He was amazed. All the years he lived as a poor man among poor people and it always happened like this. You might know somebody for twenty years and never know their first name or what their feet looked like. But then one day something happens and somebody you never even thought of is there in your life closer than family.

No more unlikely a pair has been thrown together in recent memory, but to Mosley's great credit, their relationship works.

The pairing of Kiki and Soupspoon is the first of many surprises in RL's Dream; in fact, it is their unexpected coming together that prompts Soupspoon to reconstruct the most important period of his life—his association with the mythic bluesman Robert "RL" Johnson. For it is Johnson, rumored to have sold his soul to the devil to play the blues, who not only gave Soupspoon his most significant early exposure, but transformed his life as well:

He told you about far-off places in the world and played music that was stranger yet. He made songs that were deep down in you—and then you looked up and he was gone. He took something of yours that you didn't even know you had; something your mother and your father never knew about. And taking it away he left you with something missing—and that something was better than you ever had.

As Soupspoon begins to rally after cancer treatment, he tries to recapture that missing "something" by recording his memories and those of his few remaining contemporaries about their encounters with RL. His attempts to make meaning from his life by reconstructing his relationship with Johnson ultimately spur him to play his down-home blues music a few last times, first in an East Village street fair and later in a neighborhood bar.

Amidst this tale of remembrance and redemption, Mosley gives us a rich and sometimes comical portrayal of the habitués of Southern juke joints and SoHo hangouts and a varied cast of deftly drawn characters including Randy, a black man unwittingly passing as an Arab; Mavis, Soupspoon's former wife, hiding from life's pain in her all-white apartment building; and Chevette, a street-savvy girl-woman who becomes Soupspoon's last love. True to his earlier writing, Mosley also provides a fair amount of suspense revolving around Kiki's fraudulent activities on Soupspoon's behalf, actions conceived out of love for the old man that have serious, even deadly consequences for many of the novel's characters.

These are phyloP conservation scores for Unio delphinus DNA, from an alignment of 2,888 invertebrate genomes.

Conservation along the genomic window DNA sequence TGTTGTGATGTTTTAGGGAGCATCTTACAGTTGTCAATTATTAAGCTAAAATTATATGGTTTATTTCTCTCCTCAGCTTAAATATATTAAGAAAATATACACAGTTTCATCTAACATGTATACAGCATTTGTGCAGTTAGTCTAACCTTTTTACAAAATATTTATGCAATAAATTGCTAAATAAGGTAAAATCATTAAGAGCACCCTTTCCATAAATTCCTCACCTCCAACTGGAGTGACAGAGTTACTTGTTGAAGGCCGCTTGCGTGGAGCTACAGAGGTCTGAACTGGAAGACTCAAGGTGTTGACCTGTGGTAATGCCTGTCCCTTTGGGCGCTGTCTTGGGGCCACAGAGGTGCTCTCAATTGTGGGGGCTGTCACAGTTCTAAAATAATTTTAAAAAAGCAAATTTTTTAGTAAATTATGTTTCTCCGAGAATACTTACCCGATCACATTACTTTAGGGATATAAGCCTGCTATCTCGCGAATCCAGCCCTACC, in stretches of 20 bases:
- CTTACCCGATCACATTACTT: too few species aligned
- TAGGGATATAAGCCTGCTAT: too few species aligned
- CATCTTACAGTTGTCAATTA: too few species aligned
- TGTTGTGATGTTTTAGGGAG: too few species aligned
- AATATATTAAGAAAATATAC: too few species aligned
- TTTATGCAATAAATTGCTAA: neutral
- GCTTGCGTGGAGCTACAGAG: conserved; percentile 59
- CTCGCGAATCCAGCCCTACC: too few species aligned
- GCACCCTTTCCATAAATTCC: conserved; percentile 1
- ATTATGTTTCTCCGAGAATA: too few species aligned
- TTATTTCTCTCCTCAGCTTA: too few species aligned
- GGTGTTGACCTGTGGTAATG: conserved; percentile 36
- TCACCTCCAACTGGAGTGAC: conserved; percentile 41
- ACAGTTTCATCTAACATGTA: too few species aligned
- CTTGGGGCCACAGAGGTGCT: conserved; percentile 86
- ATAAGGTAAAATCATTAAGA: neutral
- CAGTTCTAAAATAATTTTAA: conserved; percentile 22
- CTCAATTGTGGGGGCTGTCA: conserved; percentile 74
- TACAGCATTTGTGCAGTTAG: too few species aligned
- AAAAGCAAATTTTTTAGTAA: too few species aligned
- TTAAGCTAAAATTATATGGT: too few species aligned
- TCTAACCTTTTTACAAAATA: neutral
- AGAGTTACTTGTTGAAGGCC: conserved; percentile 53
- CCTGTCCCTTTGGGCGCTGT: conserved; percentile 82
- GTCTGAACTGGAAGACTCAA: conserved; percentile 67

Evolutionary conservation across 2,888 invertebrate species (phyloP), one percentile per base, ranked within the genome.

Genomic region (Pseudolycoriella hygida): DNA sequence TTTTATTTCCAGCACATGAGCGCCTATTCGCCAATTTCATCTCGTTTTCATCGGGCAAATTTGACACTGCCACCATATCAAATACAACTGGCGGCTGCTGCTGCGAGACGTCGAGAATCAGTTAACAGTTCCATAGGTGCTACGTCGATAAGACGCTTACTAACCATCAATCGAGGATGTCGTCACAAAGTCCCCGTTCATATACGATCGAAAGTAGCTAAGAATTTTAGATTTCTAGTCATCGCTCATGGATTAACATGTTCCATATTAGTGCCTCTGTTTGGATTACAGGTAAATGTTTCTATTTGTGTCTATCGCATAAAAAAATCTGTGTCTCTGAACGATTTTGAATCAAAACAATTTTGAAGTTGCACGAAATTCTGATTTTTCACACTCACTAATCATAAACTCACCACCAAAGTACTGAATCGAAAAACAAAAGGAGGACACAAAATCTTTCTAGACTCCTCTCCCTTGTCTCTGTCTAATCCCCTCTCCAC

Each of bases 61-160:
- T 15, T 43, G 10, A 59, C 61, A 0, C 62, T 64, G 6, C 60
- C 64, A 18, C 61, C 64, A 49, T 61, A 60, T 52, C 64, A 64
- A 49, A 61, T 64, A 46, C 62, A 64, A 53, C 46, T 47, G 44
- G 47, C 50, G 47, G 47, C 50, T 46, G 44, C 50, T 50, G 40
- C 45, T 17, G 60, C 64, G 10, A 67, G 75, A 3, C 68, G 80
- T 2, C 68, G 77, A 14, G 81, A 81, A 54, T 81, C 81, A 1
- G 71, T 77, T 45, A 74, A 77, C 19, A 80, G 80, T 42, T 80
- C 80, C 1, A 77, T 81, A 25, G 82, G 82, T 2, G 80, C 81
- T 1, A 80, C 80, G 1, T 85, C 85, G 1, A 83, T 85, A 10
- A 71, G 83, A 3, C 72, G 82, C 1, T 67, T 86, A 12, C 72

Richard Wright once said of the blues, "The most astonishing aspect of the blues is that, though replete with a sense of defeat and downheartedness, they are not intrinsically pessimistic; their burden of woe and melancholy is dialectically redeemed through sheer force of sensuality into an exultant affirmation of life, of love, of sex, of movement, of hope." The same can be said of RL's Dream which is, without doubt, the author's finest achievement to date, a rich literary gumbo with blues-tinged rhythms that make it a joy to read and a book to remember.

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This section contains 1,005 words
(approx. 4 pages at 300 words per page)
Buy the Critical Review by Paula L. Woods